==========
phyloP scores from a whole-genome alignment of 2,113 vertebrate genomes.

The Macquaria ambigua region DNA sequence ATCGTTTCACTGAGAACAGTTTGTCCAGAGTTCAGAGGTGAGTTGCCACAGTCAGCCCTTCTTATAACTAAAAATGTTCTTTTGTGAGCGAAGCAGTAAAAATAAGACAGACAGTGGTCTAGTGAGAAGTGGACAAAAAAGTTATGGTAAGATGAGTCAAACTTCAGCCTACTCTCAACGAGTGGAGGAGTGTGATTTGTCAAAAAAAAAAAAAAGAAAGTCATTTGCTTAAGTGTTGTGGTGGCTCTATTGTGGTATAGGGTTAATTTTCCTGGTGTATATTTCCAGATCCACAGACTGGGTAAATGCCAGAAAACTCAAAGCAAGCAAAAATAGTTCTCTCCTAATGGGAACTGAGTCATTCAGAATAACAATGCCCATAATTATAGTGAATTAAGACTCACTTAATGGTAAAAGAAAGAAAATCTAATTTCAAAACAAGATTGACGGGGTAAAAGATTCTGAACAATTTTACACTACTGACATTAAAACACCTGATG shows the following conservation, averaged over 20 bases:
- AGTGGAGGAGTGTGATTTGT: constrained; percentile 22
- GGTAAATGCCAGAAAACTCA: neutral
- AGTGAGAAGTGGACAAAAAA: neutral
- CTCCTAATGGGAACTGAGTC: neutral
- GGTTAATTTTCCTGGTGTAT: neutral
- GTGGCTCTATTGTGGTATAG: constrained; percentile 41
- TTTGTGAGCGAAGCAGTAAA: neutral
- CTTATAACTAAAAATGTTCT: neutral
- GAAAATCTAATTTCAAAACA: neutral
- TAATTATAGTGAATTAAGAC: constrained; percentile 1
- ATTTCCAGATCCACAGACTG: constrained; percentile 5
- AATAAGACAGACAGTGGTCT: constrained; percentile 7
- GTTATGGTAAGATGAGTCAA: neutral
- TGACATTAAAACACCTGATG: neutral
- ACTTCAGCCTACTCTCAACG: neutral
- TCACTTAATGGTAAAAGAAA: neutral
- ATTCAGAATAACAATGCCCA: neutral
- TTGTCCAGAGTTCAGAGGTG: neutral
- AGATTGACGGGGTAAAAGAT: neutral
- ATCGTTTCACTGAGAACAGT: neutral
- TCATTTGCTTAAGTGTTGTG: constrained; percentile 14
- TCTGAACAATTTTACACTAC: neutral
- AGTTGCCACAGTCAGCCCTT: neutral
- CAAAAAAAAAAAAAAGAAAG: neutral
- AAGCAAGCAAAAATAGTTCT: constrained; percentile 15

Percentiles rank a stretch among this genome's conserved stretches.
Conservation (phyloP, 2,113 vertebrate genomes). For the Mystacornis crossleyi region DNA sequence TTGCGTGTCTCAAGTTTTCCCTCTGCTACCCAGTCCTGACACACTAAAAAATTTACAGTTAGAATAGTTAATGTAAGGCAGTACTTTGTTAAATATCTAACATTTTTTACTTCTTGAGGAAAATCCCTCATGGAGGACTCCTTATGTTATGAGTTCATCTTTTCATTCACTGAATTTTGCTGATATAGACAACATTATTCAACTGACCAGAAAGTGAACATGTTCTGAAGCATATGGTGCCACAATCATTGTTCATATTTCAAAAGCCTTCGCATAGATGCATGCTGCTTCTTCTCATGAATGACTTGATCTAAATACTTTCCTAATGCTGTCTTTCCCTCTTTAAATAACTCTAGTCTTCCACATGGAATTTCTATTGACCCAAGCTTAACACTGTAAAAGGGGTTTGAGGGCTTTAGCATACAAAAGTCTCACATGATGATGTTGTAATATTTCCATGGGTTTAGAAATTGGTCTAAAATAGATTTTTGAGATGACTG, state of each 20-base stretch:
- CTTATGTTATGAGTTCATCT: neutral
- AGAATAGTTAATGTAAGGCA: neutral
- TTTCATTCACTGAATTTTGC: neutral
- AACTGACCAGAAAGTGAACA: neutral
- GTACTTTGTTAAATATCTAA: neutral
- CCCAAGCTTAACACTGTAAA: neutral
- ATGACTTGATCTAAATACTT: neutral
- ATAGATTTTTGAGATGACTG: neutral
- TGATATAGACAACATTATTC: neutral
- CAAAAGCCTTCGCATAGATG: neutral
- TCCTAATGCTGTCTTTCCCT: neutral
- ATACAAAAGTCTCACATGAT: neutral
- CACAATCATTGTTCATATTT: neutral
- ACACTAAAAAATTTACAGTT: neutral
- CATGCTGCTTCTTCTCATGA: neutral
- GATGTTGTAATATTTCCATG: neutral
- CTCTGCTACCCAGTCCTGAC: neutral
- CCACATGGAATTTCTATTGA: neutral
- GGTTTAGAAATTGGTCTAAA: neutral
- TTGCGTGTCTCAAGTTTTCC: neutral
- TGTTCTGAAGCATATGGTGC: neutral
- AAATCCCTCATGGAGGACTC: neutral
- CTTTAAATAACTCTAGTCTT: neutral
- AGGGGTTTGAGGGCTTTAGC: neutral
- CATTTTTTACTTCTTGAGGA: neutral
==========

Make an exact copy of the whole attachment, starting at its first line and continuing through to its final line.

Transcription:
phyloP scores from a whole-genome alignment of 2,113 vertebrate genomes.

The Macquaria ambigua region DNA sequence ATCGTTTCACTGAGAACAGTTTGTCCAGAGTTCAGAGGTGAGTTGCCACAGTCAGCCCTTCTTATAACTAAAAATGTTCTTTTGTGAGCGAAGCAGTAAAAATAAGACAGACAGTGGTCTAGTGAGAAGTGGACAAAAAAGTTATGGTAAGATGAGTCAAACTTCAGCCTACTCTCAACGAGTGGAGGAGTGTGATTTGTCAAAAAAAAAAAAAAGAAAGTCATTTGCTTAAGTGTTGTGGTGGCTCTATTGTGGTATAGGGTTAATTTTCCTGGTGTATATTTCCAGATCCACAGACTGGGTAAATGCCAGAAAACTCAAAGCAAGCAAAAATAGTTCTCTCCTAATGGGAACTGAGTCATTCAGAATAACAATGCCCATAATTATAGTGAATTAAGACTCACTTAATGGTAAAAGAAAGAAAATCTAATTTCAAAACAAGATTGACGGGGTAAAAGATTCTGAACAATTTTACACTACTGACATTAAAACACCTGATG shows the following conservation, averaged over 20 bases:
- AGTGGAGGAGTGTGATTTGT: constrained; percentile 22
- GGTAAATGCCAGAAAACTCA: neutral
- AGTGAGAAGTGGACAAAAAA: neutral
- CTCCTAATGGGAACTGAGTC: neutral
- GGTTAATTTTCCTGGTGTAT: neutral
- GTGGCTCTATTGTGGTATAG: constrained; percentile 41
- TTTGTGAGCGAAGCAGTAAA: neutral
- CTTATAACTAAAAATGTTCT: neutral
- GAAAATCTAATTTCAAAACA: neutral
- TAATTATAGTGAATTAAGAC: constrained; percentile 1
- ATTTCCAGATCCACAGACTG: constrained; percentile 5
- AATAAGACAGACAGTGGTCT: constrained; percentile 7
- GTTATGGTAAGATGAGTCAA: neutral
- TGACATTAAAACACCTGATG: neutral
- ACTTCAGCCTACTCTCAACG: neutral
- TCACTTAATGGTAAAAGAAA: neutral
- ATTCAGAATAACAATGCCCA: neutral
- TTGTCCAGAGTTCAGAGGTG: neutral
- AGATTGACGGGGTAAAAGAT: neutral
- ATCGTTTCACTGAGAACAGT: neutral
- TCATTTGCTTAAGTGTTGTG: constrained; percentile 14
- TCTGAACAATTTTACACTAC: neutral
- AGTTGCCACAGTCAGCCCTT: neutral
- CAAAAAAAAAAAAAAGAAAG: neutral
- AAGCAAGCAAAAATAGTTCT: constrained; percentile 15

Percentiles rank a stretch among this genome's conserved stretches.
Conservation (phyloP, 2,113 vertebrate genomes). For the Mystacornis crossleyi region DNA sequence TTGCGTGTCTCAAGTTTTCCCTCTGCTACCCAGTCCTGACACACTAAAAAATTTACAGTTAGAATAGTTAATGTAAGGCAGTACTTTGTTAAATATCTAACATTTTTTACTTCTTGAGGAAAATCCCTCATGGAGGACTCCTTATGTTATGAGTTCATCTTTTCATTCACTGAATTTTGCTGATATAGACAACATTATTCAACTGACCAGAAAGTGAACATGTTCTGAAGCATATGGTGCCACAATCATTGTTCATATTTCAAAAGCCTTCGCATAGATGCATGCTGCTTCTTCTCATGAATGACTTGATCTAAATACTTTCCTAATGCTGTCTTTCCCTCTTTAAATAACTCTAGTCTTCCACATGGAATTTCTATTGACCCAAGCTTAACACTGTAAAAGGGGTTTGAGGGCTTTAGCATACAAAAGTCTCACATGATGATGTTGTAATATTTCCATGGGTTTAGAAATTGGTCTAAAATAGATTTTTGAGATGACTG, state of each 20-base stretch:
- CTTATGTTATGAGTTCATCT: neutral
- AGAATAGTTAATGTAAGGCA: neutral
- TTTCATTCACTGAATTTTGC: neutral
- AACTGACCAGAAAGTGAACA: neutral
- GTACTTTGTTAAATATCTAA: neutral
- CCCAAGCTTAACACTGTAAA: neutral
- ATGACTTGATCTAAATACTT: neutral
- ATAGATTTTTGAGATGACTG: neutral
- TGATATAGACAACATTATTC: neutral
- CAAAAGCCTTCGCATAGATG: neutral
- TCCTAATGCTGTCTTTCCCT: neutral
- ATACAAAAGTCTCACATGAT: neutral
- CACAATCATTGTTCATATTT: neutral
- ACACTAAAAAATTTACAGTT: neutral
- CATGCTGCTTCTTCTCATGA: neutral
- GATGTTGTAATATTTCCATG: neutral
- CTCTGCTACCCAGTCCTGAC: neutral
- CCACATGGAATTTCTATTGA: neutral
- GGTTTAGAAATTGGTCTAAA: neutral
- TTGCGTGTCTCAAGTTTTCC: neutral
- TGTTCTGAAGCATATGGTGC: neutral
- AAATCCCTCATGGAGGACTC: neutral
- CTTTAAATAACTCTAGTCTT: neutral
- AGGGGTTTGAGGGCTTTAGC: neutral
- CATTTTTTACTTCTTGAGGA: neutral